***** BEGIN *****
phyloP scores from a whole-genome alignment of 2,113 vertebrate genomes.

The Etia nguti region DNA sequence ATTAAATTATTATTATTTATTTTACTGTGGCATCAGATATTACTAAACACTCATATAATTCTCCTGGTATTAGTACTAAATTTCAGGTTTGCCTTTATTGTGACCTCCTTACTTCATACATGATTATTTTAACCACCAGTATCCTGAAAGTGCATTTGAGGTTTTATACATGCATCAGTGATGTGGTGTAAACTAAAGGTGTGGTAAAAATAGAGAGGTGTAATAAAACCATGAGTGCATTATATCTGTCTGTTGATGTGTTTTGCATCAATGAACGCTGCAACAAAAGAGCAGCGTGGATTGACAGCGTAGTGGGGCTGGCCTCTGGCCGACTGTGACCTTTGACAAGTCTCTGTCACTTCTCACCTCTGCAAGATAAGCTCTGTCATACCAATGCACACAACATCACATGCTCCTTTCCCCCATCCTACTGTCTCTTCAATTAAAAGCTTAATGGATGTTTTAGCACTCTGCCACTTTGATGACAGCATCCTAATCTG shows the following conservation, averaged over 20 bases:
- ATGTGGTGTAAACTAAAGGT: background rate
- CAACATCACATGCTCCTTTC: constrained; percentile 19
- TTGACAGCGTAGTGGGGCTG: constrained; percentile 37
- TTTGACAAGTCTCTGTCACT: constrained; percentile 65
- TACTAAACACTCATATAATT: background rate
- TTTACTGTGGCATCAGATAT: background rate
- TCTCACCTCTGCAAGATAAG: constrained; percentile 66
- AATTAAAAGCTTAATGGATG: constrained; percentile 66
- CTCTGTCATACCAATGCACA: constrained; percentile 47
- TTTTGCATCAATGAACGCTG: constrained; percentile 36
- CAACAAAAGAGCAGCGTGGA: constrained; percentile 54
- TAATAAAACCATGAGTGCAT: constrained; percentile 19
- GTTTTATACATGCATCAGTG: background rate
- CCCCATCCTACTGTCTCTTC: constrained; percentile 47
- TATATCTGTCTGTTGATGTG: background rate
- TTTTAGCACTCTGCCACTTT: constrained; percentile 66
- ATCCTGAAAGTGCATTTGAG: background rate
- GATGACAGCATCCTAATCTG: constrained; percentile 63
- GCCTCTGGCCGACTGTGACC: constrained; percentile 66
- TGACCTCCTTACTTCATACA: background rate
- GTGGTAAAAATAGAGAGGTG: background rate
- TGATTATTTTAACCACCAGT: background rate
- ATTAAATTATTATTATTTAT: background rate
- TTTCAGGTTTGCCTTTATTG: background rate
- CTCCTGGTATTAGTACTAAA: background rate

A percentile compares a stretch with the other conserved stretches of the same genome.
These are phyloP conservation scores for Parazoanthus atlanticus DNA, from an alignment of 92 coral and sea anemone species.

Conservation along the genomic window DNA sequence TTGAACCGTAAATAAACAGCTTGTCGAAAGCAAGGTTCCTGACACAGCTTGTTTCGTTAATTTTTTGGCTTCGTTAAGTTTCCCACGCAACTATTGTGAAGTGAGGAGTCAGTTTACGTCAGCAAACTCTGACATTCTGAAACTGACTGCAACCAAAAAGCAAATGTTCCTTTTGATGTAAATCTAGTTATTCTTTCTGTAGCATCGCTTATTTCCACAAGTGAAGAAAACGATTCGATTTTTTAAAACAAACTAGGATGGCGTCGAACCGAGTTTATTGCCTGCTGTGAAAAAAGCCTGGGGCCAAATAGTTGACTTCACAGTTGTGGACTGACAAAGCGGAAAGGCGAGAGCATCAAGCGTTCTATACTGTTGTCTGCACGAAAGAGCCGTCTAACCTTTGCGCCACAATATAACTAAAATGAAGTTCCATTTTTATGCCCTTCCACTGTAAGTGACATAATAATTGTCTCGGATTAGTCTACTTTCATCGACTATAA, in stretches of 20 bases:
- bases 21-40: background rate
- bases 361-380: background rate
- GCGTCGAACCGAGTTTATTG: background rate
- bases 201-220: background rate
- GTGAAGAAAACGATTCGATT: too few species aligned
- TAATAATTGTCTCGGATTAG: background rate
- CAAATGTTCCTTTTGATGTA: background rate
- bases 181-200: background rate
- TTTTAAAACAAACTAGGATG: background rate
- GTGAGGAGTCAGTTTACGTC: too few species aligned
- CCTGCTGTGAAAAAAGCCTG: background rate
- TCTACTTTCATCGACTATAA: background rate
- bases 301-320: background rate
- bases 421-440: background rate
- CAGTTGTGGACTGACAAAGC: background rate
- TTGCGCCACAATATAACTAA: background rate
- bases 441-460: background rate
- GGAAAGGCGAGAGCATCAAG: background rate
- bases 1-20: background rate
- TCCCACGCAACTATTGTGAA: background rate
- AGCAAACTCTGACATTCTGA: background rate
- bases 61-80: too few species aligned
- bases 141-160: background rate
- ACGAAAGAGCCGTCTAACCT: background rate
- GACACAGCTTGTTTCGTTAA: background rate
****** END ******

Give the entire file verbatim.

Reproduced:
phyloP scores from a whole-genome alignment of 2,113 vertebrate genomes.

The Etia nguti region DNA sequence ATTAAATTATTATTATTTATTTTACTGTGGCATCAGATATTACTAAACACTCATATAATTCTCCTGGTATTAGTACTAAATTTCAGGTTTGCCTTTATTGTGACCTCCTTACTTCATACATGATTATTTTAACCACCAGTATCCTGAAAGTGCATTTGAGGTTTTATACATGCATCAGTGATGTGGTGTAAACTAAAGGTGTGGTAAAAATAGAGAGGTGTAATAAAACCATGAGTGCATTATATCTGTCTGTTGATGTGTTTTGCATCAATGAACGCTGCAACAAAAGAGCAGCGTGGATTGACAGCGTAGTGGGGCTGGCCTCTGGCCGACTGTGACCTTTGACAAGTCTCTGTCACTTCTCACCTCTGCAAGATAAGCTCTGTCATACCAATGCACACAACATCACATGCTCCTTTCCCCCATCCTACTGTCTCTTCAATTAAAAGCTTAATGGATGTTTTAGCACTCTGCCACTTTGATGACAGCATCCTAATCTG shows the following conservation, averaged over 20 bases:
- ATGTGGTGTAAACTAAAGGT: background rate
- CAACATCACATGCTCCTTTC: constrained; percentile 19
- TTGACAGCGTAGTGGGGCTG: constrained; percentile 37
- TTTGACAAGTCTCTGTCACT: constrained; percentile 65
- TACTAAACACTCATATAATT: background rate
- TTTACTGTGGCATCAGATAT: background rate
- TCTCACCTCTGCAAGATAAG: constrained; percentile 66
- AATTAAAAGCTTAATGGATG: constrained; percentile 66
- CTCTGTCATACCAATGCACA: constrained; percentile 47
- TTTTGCATCAATGAACGCTG: constrained; percentile 36
- CAACAAAAGAGCAGCGTGGA: constrained; percentile 54
- TAATAAAACCATGAGTGCAT: constrained; percentile 19
- GTTTTATACATGCATCAGTG: background rate
- CCCCATCCTACTGTCTCTTC: constrained; percentile 47
- TATATCTGTCTGTTGATGTG: background rate
- TTTTAGCACTCTGCCACTTT: constrained; percentile 66
- ATCCTGAAAGTGCATTTGAG: background rate
- GATGACAGCATCCTAATCTG: constrained; percentile 63
- GCCTCTGGCCGACTGTGACC: constrained; percentile 66
- TGACCTCCTTACTTCATACA: background rate
- GTGGTAAAAATAGAGAGGTG: background rate
- TGATTATTTTAACCACCAGT: background rate
- ATTAAATTATTATTATTTAT: background rate
- TTTCAGGTTTGCCTTTATTG: background rate
- CTCCTGGTATTAGTACTAAA: background rate

A percentile compares a stretch with the other conserved stretches of the same genome.
These are phyloP conservation scores for Parazoanthus atlanticus DNA, from an alignment of 92 coral and sea anemone species.

Conservation along the genomic window DNA sequence TTGAACCGTAAATAAACAGCTTGTCGAAAGCAAGGTTCCTGACACAGCTTGTTTCGTTAATTTTTTGGCTTCGTTAAGTTTCCCACGCAACTATTGTGAAGTGAGGAGTCAGTTTACGTCAGCAAACTCTGACATTCTGAAACTGACTGCAACCAAAAAGCAAATGTTCCTTTTGATGTAAATCTAGTTATTCTTTCTGTAGCATCGCTTATTTCCACAAGTGAAGAAAACGATTCGATTTTTTAAAACAAACTAGGATGGCGTCGAACCGAGTTTATTGCCTGCTGTGAAAAAAGCCTGGGGCCAAATAGTTGACTTCACAGTTGTGGACTGACAAAGCGGAAAGGCGAGAGCATCAAGCGTTCTATACTGTTGTCTGCACGAAAGAGCCGTCTAACCTTTGCGCCACAATATAACTAAAATGAAGTTCCATTTTTATGCCCTTCCACTGTAAGTGACATAATAATTGTCTCGGATTAGTCTACTTTCATCGACTATAA, in stretches of 20 bases:
- bases 21-40: background rate
- bases 361-380: background rate
- GCGTCGAACCGAGTTTATTG: background rate
- bases 201-220: background rate
- GTGAAGAAAACGATTCGATT: too few species aligned
- TAATAATTGTCTCGGATTAG: background rate
- CAAATGTTCCTTTTGATGTA: background rate
- bases 181-200: background rate
- TTTTAAAACAAACTAGGATG: background rate
- GTGAGGAGTCAGTTTACGTC: too few species aligned
- CCTGCTGTGAAAAAAGCCTG: background rate
- TCTACTTTCATCGACTATAA: background rate
- bases 301-320: background rate
- bases 421-440: background rate
- CAGTTGTGGACTGACAAAGC: background rate
- TTGCGCCACAATATAACTAA: background rate
- bases 441-460: background rate
- GGAAAGGCGAGAGCATCAAG: background rate
- bases 1-20: background rate
- TCCCACGCAACTATTGTGAA: background rate
- AGCAAACTCTGACATTCTGA: background rate
- bases 61-80: too few species aligned
- bases 141-160: background rate
- ACGAAAGAGCCGTCTAACCT: background rate
- GACACAGCTTGTTTCGTTAA: background rate